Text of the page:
The cooking characteristics produced by the different varieties are due mainly to the amylose:amylopectin ratio of the starchy endosperm. This starch ratio can also affect the functionality of many rice ingredients derived from a particular variety. Amylose content ranges from 0% to 2% in waxy rice, 5% to 12% for short grain, 12% to 20% for medium grain, 20% to 25% for long grain, with a high amylose variety at 25% to 33%. Gelatinization temperature of the starch increases from 55°C to 80°C as the amylose content rises. (The general cooking characteristics of these varieties, as well as their physical differences are discussed in the December 1995, Food Product Design article “Truth of Grain: Formulating with Rice.”)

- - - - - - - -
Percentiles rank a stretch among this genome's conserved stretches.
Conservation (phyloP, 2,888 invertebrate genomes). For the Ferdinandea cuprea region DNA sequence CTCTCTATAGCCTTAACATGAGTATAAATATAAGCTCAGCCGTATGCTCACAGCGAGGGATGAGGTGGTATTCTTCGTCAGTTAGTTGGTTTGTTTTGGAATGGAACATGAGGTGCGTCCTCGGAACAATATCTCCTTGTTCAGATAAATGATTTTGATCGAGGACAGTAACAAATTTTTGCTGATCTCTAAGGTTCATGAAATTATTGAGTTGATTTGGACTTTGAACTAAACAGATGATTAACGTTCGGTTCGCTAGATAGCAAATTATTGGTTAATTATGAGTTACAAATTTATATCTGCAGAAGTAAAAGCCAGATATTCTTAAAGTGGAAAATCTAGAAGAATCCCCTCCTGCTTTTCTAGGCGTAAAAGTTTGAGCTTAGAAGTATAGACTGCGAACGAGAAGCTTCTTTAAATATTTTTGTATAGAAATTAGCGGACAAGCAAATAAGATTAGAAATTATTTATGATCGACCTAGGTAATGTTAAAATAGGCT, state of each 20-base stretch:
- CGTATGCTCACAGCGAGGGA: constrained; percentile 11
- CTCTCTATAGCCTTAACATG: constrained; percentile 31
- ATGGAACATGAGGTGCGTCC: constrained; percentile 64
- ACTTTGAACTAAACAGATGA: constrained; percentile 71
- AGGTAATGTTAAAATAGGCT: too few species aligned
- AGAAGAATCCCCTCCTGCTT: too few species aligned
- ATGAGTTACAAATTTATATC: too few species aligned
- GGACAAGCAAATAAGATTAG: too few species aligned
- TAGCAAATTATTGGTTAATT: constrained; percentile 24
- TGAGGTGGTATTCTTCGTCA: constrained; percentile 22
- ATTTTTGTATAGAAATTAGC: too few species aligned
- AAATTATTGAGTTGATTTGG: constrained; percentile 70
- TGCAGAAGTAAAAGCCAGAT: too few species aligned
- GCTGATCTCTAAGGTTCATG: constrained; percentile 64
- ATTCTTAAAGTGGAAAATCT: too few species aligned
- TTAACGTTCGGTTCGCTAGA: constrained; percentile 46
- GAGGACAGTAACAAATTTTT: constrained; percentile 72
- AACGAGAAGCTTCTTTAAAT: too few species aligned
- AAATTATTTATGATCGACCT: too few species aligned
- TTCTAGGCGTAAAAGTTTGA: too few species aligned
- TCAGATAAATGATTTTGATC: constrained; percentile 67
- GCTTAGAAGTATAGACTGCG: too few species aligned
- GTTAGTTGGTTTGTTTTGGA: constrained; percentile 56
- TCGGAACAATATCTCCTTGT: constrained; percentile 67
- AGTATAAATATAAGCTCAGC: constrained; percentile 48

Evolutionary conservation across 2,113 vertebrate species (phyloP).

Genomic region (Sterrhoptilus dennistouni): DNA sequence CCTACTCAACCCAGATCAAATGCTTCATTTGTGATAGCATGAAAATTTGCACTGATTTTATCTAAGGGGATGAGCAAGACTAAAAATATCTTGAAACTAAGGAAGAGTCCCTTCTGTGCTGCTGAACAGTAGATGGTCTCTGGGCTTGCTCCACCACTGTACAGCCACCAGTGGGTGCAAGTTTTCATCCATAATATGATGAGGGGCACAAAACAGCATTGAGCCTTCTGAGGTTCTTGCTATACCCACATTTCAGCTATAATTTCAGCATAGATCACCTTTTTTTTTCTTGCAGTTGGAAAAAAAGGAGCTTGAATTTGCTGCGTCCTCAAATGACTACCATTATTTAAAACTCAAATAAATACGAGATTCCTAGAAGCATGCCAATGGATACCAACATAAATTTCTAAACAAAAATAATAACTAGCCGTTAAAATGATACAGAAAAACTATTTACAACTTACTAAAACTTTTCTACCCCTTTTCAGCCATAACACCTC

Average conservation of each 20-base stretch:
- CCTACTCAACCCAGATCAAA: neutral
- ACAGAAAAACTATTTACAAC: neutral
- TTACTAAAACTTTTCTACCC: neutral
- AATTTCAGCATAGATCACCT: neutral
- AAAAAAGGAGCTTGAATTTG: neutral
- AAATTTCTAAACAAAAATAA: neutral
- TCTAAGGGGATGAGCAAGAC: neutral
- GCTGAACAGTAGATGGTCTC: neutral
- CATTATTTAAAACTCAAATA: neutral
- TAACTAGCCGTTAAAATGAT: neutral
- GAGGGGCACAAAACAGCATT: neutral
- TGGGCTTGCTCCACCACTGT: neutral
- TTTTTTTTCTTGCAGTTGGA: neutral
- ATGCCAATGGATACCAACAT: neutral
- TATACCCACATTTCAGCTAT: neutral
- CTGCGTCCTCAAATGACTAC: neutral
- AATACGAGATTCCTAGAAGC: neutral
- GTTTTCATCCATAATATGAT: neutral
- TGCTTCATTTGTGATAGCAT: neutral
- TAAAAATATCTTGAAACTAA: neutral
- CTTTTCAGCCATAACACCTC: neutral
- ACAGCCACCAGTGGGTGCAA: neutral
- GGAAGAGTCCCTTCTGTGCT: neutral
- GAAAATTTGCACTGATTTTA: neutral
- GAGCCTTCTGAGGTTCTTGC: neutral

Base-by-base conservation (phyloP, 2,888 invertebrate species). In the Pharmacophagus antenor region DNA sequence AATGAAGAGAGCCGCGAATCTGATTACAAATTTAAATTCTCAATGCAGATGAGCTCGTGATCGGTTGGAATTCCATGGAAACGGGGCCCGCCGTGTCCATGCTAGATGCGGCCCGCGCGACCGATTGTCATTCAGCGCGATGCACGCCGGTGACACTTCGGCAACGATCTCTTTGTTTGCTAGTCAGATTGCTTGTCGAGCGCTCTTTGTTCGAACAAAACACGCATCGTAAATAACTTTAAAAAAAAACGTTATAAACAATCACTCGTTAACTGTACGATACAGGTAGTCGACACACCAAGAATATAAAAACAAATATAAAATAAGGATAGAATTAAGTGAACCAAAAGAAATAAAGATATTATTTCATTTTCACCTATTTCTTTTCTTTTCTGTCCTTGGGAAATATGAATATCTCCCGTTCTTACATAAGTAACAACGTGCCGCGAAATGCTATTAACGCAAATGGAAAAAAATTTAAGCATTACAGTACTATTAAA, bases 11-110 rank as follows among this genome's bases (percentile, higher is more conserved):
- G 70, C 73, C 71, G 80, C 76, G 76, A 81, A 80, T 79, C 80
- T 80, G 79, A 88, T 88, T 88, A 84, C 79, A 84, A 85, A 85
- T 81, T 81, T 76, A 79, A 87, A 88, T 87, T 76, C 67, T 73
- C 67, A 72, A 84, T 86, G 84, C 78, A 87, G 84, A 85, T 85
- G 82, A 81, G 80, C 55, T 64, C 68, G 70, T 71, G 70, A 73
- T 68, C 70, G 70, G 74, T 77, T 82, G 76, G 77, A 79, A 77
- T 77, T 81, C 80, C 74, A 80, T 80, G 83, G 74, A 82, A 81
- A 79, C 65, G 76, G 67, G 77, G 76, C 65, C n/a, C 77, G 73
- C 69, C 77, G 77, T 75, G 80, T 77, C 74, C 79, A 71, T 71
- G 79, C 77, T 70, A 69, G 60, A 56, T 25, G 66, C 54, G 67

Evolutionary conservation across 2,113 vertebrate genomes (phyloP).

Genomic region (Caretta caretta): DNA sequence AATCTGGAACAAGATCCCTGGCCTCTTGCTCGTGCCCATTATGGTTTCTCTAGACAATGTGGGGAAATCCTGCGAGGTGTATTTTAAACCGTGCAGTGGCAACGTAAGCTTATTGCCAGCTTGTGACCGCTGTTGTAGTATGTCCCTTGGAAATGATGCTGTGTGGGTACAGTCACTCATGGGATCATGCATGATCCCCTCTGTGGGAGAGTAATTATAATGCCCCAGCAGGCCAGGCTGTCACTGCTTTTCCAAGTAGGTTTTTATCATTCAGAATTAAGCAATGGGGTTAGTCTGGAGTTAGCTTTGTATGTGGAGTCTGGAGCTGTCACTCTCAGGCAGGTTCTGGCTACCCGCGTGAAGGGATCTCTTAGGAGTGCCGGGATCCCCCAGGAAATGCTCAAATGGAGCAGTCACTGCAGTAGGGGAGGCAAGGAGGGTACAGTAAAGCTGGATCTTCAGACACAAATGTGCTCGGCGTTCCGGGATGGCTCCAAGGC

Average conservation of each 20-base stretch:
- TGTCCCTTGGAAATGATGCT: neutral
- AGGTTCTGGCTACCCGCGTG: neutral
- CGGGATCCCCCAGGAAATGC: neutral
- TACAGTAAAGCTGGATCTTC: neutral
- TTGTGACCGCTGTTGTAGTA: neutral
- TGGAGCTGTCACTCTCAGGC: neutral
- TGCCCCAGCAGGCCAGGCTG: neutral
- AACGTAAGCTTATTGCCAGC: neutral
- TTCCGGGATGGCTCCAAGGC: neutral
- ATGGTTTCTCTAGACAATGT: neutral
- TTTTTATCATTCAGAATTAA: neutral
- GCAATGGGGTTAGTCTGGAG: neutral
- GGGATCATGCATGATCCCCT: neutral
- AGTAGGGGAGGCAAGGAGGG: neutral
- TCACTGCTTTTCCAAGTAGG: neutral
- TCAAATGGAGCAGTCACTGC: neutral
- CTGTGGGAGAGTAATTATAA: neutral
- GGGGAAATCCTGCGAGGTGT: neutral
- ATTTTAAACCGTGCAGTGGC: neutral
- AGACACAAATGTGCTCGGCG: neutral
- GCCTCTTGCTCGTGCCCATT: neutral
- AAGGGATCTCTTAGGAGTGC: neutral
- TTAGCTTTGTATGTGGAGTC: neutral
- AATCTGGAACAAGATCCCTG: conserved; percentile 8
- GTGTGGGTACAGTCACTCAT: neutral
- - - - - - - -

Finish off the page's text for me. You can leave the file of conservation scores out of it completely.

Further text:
Rice enters the mill as rough or paddy rice. These are rice kernels still encased within the hull. The milling process then produces a number of rice forms.
In the first step of milling, the hull is removed. This gives the rice a brown appearance and a nutty flavor. Because the bran layer remains intact during this initial phase, the kernel maintains its nutritional content. This form is called brown rice. Further abrasion removes the bran layer, resulting in regular-milled white rice, also called milled or polished rice. This is often enriched with additional vitamins, minerals and fiber to provide nutritional values similar to those of brown rice.